Whale sharks in Teluk Cenderawasih: potential generator for ecoutourism industry | WWF Indonesia

Whale sharks in Teluk Cenderawasih: potential generator for ecoutourism industry

Posted on 13 August 2011   |  
As the largest marine park in Indonesia, Teluk Cenderawasih National Park in West Papua boasts globally significant biodiversity, coral reef habitats, and populations of threatened marine species. One of the marine mega fauna that reside the area is Whale Sharks, the largest fish on earth. Here, these giant fish can be easily approached and observed.

The consistent encounters of the giant fish in this large marine area of The Bird’s Head Seascape have recently become associated with the presence of fishing platform called Bagan that is made from Bamboo and has a variety of nets hanging from it that capture anchovies.

These characteristics could be optimal for developing a high quality ecotourism industry, Dr. Brent Steward, a senior research biologist from Hubbs-SeaWorld Research Institute, San Diego, USA said in his recently published report on whale sharks monitoring workshop in Teluk Cenderawasih. He gave technical assistance during the workshop and monitoring training on whale sharks which was organized by WWF-Indonesia in a collaboration with Teluk Cendrawasih National Park Authority and Papua-Pro (ecotourism operator) on 2-7 May 211.

In his report, Steward also mentioned that Whale Sharks appear to become easily conditioned by behaviors of the resident fisherman by tapping or beating on the surface of the water. They began to approach the bagans closely and are hand-fed discards of these fishes and often remain swimming near the bagans for several hours or more. During these times, the whale sharks can be closely approached and observed by swimmers and free-divers and by divers on SCUBA with little effort, in relatively calm conditions, and for relatively long periods of time, in contrast to most other areas where whale sharks aggregate briefly.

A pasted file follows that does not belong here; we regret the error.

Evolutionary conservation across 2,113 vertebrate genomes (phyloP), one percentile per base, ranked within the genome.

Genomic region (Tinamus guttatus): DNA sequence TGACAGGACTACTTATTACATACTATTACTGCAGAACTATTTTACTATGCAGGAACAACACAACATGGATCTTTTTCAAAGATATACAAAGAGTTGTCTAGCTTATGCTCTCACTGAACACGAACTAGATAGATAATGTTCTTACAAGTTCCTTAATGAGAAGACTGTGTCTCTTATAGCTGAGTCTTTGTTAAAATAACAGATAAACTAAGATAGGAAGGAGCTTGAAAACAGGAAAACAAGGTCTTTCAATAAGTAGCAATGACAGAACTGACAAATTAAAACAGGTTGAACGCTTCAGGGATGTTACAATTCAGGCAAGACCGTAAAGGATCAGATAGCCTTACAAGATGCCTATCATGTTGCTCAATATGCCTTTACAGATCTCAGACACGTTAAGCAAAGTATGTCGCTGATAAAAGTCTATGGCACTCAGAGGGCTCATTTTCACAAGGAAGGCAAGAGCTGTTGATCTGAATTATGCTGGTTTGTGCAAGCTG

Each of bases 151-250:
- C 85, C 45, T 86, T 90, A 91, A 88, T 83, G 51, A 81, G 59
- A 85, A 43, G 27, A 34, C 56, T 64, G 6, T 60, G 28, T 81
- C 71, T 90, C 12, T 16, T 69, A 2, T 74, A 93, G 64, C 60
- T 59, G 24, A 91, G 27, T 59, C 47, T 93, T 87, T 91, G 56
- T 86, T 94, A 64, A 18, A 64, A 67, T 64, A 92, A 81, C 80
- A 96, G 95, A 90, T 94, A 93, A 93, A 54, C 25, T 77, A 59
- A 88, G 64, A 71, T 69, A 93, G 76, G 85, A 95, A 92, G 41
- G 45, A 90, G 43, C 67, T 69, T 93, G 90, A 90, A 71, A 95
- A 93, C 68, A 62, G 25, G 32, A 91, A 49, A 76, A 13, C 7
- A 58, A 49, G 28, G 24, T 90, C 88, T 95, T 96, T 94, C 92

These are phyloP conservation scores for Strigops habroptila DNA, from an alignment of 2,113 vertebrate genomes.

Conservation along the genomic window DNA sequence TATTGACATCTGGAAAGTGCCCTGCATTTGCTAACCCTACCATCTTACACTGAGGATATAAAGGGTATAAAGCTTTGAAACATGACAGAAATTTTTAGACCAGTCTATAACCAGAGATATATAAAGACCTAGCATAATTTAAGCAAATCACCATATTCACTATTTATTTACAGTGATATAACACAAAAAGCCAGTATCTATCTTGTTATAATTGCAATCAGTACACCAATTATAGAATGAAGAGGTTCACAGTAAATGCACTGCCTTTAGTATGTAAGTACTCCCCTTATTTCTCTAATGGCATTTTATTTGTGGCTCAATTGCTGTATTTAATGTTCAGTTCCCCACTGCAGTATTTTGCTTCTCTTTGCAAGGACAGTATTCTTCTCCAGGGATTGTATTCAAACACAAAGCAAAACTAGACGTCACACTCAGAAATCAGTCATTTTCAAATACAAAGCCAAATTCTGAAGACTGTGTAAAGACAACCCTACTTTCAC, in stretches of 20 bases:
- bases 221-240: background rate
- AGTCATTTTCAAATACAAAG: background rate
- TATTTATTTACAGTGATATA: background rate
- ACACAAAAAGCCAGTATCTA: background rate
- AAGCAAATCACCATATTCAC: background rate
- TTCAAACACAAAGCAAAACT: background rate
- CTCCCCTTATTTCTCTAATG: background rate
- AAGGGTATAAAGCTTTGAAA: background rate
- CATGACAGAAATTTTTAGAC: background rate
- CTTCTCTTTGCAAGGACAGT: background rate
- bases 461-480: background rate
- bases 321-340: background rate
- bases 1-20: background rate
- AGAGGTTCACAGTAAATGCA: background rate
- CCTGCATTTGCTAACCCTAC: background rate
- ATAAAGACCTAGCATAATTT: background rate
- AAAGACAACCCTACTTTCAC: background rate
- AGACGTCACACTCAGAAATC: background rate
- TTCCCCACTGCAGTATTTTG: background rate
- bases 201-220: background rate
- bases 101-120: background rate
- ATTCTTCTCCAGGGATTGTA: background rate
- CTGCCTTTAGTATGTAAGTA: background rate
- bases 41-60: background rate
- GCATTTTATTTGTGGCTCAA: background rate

The HUBBS scientist also suggests the importance of developing and implementing adaptive whale-shark interaction guidelines to ensure that those activities do not have adverse affects on the whale sharks. To facilitate the development of these guidelines and training programs and to aid in management and sustainability of whale shark interaction programs in Cendrawasih Bay National Park he recommends prompt development of a Monitoring and Research Program (MRP) that could be compatibly incorporated into ecotourism activities and industries. The MRP should also evaluate the potential effects (positive and negative) of hand feeding of whale sharks at the bagan.

Read the full report by Dr.Brent Steward



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